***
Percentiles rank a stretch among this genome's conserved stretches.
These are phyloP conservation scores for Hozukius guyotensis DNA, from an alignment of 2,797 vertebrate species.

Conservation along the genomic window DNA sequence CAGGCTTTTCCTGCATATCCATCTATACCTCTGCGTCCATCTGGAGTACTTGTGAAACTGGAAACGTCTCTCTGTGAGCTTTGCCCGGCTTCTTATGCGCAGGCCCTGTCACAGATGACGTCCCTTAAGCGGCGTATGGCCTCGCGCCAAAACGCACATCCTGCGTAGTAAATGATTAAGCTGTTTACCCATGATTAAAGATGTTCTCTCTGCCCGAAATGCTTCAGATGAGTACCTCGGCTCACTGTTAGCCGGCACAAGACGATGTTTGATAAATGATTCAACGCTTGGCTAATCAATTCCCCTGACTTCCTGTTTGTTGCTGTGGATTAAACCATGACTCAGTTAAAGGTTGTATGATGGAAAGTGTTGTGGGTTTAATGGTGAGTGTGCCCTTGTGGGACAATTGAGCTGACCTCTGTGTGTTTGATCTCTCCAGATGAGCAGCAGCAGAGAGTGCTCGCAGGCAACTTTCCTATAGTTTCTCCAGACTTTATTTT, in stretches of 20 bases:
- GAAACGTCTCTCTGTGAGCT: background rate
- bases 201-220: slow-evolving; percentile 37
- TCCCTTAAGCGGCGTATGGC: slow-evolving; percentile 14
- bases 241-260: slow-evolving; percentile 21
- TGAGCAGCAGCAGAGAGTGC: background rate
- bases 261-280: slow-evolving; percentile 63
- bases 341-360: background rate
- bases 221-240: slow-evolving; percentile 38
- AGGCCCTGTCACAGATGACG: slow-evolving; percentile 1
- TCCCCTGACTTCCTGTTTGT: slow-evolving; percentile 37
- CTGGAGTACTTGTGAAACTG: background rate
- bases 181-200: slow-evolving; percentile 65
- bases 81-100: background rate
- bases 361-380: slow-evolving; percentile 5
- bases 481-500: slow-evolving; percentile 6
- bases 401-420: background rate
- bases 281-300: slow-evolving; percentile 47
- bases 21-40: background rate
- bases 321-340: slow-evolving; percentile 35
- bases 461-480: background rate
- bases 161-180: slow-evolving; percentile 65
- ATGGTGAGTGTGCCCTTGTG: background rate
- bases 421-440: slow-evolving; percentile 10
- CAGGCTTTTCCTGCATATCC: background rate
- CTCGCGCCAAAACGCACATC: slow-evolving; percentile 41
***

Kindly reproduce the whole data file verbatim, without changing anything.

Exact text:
Percentiles rank a stretch among this genome's conserved stretches.
These are phyloP conservation scores for Hozukius guyotensis DNA, from an alignment of 2,797 vertebrate species.

Conservation along the genomic window DNA sequence CAGGCTTTTCCTGCATATCCATCTATACCTCTGCGTCCATCTGGAGTACTTGTGAAACTGGAAACGTCTCTCTGTGAGCTTTGCCCGGCTTCTTATGCGCAGGCCCTGTCACAGATGACGTCCCTTAAGCGGCGTATGGCCTCGCGCCAAAACGCACATCCTGCGTAGTAAATGATTAAGCTGTTTACCCATGATTAAAGATGTTCTCTCTGCCCGAAATGCTTCAGATGAGTACCTCGGCTCACTGTTAGCCGGCACAAGACGATGTTTGATAAATGATTCAACGCTTGGCTAATCAATTCCCCTGACTTCCTGTTTGTTGCTGTGGATTAAACCATGACTCAGTTAAAGGTTGTATGATGGAAAGTGTTGTGGGTTTAATGGTGAGTGTGCCCTTGTGGGACAATTGAGCTGACCTCTGTGTGTTTGATCTCTCCAGATGAGCAGCAGCAGAGAGTGCTCGCAGGCAACTTTCCTATAGTTTCTCCAGACTTTATTTT, in stretches of 20 bases:
- GAAACGTCTCTCTGTGAGCT: background rate
- bases 201-220: slow-evolving; percentile 37
- TCCCTTAAGCGGCGTATGGC: slow-evolving; percentile 14
- bases 241-260: slow-evolving; percentile 21
- TGAGCAGCAGCAGAGAGTGC: background rate
- bases 261-280: slow-evolving; percentile 63
- bases 341-360: background rate
- bases 221-240: slow-evolving; percentile 38
- AGGCCCTGTCACAGATGACG: slow-evolving; percentile 1
- TCCCCTGACTTCCTGTTTGT: slow-evolving; percentile 37
- CTGGAGTACTTGTGAAACTG: background rate
- bases 181-200: slow-evolving; percentile 65
- bases 81-100: background rate
- bases 361-380: slow-evolving; percentile 5
- bases 481-500: slow-evolving; percentile 6
- bases 401-420: background rate
- bases 281-300: slow-evolving; percentile 47
- bases 21-40: background rate
- bases 321-340: slow-evolving; percentile 35
- bases 461-480: background rate
- bases 161-180: slow-evolving; percentile 65
- ATGGTGAGTGTGCCCTTGTG: background rate
- bases 421-440: slow-evolving; percentile 10
- CAGGCTTTTCCTGCATATCC: background rate
- CTCGCGCCAAAACGCACATC: slow-evolving; percentile 41